European Union presses Britain to 'face up to hard facts' on Brexit

Taoiseach Leo Varadkar and EU Council president Donald Tusk hold a press conference at Government Buildings in Dublin. Credit Niall Carson  PA Wire

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Fine Gael's Mairead McGuinness has been speaking ahead of the European Parliament debating a resolution on future relations between the EU and United Kingdom after Brexit.

The debate and vote (on Wednesday) come ahead of the 22-23 March EU summit in Brussels where EU heads of state or government are expected to approve the Council's guidelines for the future relationship negotiations.

"The time will come when you regret your decision", the president of the European Commission said, as Nigel Farage laughed and shook his head in disbelief.

However, Prime Minister Theresa May has ruled out keeping Britain in an EU customs union because it would prevent the country from striking its own trade deals with fast-growing economies such as China and India.

Former Ukip leader Nigel Farage said the European Union was trying to "bully" Britain.

Mr Juncker told MEPs in Strasbourg there was "increasing urgency" to negotiate the UK's withdrawal from the EU.

Juncker added: "I would rather have preferred for Britons not to decide to leave the European Union but anyone who leaves the EU has to know frankly what this means".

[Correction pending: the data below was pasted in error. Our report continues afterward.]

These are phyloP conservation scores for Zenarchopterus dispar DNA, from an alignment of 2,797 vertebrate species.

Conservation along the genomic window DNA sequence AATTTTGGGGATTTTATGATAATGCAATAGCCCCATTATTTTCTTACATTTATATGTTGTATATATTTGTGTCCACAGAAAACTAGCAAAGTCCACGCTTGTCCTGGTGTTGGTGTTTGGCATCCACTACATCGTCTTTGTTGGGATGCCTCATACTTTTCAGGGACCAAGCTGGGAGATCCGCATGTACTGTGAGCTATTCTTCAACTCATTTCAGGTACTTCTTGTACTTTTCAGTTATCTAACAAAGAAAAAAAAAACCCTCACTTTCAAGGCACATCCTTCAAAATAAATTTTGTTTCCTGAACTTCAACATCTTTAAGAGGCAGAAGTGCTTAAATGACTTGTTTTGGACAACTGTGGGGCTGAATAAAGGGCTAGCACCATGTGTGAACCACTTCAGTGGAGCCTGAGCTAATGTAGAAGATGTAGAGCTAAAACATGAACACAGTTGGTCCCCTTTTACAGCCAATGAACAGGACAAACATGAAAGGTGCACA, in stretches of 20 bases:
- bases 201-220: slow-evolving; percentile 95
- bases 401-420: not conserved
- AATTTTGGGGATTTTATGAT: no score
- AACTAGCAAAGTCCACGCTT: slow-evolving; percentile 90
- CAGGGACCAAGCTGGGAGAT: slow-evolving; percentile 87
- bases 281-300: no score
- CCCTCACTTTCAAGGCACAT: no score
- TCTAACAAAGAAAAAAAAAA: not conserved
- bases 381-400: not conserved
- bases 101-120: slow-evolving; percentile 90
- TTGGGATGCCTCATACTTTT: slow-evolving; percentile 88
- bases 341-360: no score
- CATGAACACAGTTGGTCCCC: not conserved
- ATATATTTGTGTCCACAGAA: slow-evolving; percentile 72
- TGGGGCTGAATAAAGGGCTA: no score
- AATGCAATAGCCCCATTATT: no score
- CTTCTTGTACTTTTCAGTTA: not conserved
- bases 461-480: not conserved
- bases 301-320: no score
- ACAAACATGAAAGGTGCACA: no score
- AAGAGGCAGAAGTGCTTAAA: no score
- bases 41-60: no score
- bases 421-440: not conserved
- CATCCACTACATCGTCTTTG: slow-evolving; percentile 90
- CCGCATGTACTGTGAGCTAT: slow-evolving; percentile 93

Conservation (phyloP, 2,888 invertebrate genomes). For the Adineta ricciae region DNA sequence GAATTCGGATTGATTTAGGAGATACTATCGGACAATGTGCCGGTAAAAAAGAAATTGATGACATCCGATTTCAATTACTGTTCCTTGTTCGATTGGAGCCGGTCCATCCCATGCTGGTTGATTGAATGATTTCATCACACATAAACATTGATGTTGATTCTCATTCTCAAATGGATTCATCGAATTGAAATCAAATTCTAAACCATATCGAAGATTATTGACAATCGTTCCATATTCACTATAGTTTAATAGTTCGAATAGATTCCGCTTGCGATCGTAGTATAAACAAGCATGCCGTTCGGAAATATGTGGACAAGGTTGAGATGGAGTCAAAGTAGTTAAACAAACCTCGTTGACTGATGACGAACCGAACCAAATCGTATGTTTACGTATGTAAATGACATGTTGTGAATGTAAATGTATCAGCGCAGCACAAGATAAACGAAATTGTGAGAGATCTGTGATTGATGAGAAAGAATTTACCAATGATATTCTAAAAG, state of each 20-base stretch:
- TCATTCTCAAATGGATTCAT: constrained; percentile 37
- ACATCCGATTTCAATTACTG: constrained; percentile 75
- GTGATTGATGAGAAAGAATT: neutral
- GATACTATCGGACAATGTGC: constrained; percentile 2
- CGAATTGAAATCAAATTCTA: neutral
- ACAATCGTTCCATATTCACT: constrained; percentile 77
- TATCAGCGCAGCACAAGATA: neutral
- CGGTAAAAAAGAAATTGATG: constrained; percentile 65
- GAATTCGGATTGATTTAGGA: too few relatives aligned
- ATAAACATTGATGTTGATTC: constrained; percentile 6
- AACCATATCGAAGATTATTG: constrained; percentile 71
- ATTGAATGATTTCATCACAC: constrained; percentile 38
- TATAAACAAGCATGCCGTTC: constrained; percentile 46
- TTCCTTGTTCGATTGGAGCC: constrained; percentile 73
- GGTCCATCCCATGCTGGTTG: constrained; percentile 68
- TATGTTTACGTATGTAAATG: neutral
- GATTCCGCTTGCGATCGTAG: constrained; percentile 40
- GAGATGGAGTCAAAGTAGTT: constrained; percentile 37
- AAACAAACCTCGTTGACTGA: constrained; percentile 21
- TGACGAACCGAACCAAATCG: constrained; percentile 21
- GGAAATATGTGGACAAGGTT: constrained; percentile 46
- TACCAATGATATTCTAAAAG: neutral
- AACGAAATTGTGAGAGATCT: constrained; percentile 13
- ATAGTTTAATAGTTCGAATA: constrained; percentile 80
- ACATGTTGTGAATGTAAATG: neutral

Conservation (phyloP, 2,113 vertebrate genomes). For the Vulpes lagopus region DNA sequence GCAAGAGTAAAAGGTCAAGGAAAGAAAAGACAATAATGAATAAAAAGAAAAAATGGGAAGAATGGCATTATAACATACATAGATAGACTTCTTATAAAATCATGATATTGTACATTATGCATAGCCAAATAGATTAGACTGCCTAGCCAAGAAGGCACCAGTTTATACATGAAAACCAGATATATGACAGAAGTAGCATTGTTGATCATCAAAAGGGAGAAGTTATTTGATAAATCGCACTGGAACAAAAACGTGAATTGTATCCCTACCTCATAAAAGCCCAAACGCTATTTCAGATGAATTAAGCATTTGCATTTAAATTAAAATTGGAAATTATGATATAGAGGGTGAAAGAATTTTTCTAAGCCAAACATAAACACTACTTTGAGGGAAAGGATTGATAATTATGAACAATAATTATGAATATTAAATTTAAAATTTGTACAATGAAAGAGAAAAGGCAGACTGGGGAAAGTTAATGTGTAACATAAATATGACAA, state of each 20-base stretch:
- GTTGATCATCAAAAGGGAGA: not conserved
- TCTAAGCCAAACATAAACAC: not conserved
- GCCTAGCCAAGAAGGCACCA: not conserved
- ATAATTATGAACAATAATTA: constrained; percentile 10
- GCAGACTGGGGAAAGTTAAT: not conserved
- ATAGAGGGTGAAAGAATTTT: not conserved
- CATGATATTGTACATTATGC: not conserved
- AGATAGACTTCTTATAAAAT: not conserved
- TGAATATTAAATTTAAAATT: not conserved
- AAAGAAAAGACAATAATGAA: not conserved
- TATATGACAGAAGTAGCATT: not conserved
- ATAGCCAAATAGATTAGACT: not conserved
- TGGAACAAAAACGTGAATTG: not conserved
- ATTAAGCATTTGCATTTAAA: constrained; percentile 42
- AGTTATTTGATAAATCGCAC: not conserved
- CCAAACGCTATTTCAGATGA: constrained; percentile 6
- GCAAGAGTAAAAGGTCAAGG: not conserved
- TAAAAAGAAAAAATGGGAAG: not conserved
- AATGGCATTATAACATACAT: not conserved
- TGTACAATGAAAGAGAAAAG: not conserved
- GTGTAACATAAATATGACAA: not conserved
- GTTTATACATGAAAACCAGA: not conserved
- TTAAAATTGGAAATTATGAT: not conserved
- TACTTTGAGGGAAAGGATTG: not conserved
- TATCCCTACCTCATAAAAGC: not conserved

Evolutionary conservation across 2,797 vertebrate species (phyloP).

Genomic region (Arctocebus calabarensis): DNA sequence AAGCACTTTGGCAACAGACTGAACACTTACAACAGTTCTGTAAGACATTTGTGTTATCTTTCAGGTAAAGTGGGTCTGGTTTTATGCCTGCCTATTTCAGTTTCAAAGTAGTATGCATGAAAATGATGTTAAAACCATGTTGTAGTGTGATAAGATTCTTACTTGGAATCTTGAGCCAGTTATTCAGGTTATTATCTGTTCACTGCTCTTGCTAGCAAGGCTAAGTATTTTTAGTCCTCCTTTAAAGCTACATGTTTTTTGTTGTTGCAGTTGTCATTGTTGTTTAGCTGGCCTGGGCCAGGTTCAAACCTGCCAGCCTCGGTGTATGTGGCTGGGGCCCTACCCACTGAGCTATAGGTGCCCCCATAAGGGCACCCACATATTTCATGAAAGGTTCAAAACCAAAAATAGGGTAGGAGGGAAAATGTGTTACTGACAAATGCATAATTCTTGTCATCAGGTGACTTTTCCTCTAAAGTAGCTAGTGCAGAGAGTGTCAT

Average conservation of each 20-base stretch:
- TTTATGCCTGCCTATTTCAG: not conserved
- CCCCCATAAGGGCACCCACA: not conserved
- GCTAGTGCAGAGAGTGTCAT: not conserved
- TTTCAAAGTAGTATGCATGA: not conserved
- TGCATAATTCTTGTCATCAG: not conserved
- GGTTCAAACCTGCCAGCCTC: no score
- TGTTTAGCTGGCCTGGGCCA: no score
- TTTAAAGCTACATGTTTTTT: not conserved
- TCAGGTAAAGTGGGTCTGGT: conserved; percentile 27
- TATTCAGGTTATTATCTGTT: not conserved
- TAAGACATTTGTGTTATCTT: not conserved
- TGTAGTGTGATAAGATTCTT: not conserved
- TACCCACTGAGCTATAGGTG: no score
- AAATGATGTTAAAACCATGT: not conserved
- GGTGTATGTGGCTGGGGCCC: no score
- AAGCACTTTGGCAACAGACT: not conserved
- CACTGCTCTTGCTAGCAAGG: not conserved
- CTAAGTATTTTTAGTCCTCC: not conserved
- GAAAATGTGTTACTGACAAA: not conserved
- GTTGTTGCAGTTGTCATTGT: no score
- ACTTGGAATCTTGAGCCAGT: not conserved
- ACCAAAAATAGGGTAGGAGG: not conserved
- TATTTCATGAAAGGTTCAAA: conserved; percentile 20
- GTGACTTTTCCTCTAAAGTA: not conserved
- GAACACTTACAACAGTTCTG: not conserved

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The EU and Britain are hoping to seal a deal this month on a transition period after Brexit, and start talks on their future relationship this spring.

"We have to guarantee the integrity of the single market because citizens and companies have to be able to count on the same kind of rules for citizens and companies and cherry picking is not going to be possible". "For us this is not an Irish issue, it is a European issue", he said.

"If you decide to jettison, leave behind, the common agreements and rules, then you have to accept that things can not remain as they are".

Companies in Britain and the European Union face an extra 58 billion pounds ($80 billion) in annual costs if there is a no-deal Brexit, with Britain's vast financial sector set to be the worst-hit industry, according to a report on March 12.

But former UKIP leader Nigel Farage argued that Mrs May should channel US President Donald Trump when she meets European Union leaders next week.

The European Parliament's Brexit coordinator Guy Verhofstadt said talks he held with May and her Brexit minister David Davis last week had left him confident London would "see the advantages of such an approach".

Mr Batten said: "The Commission wants unconditional surrender and Mrs May will settle for conditional surrender".

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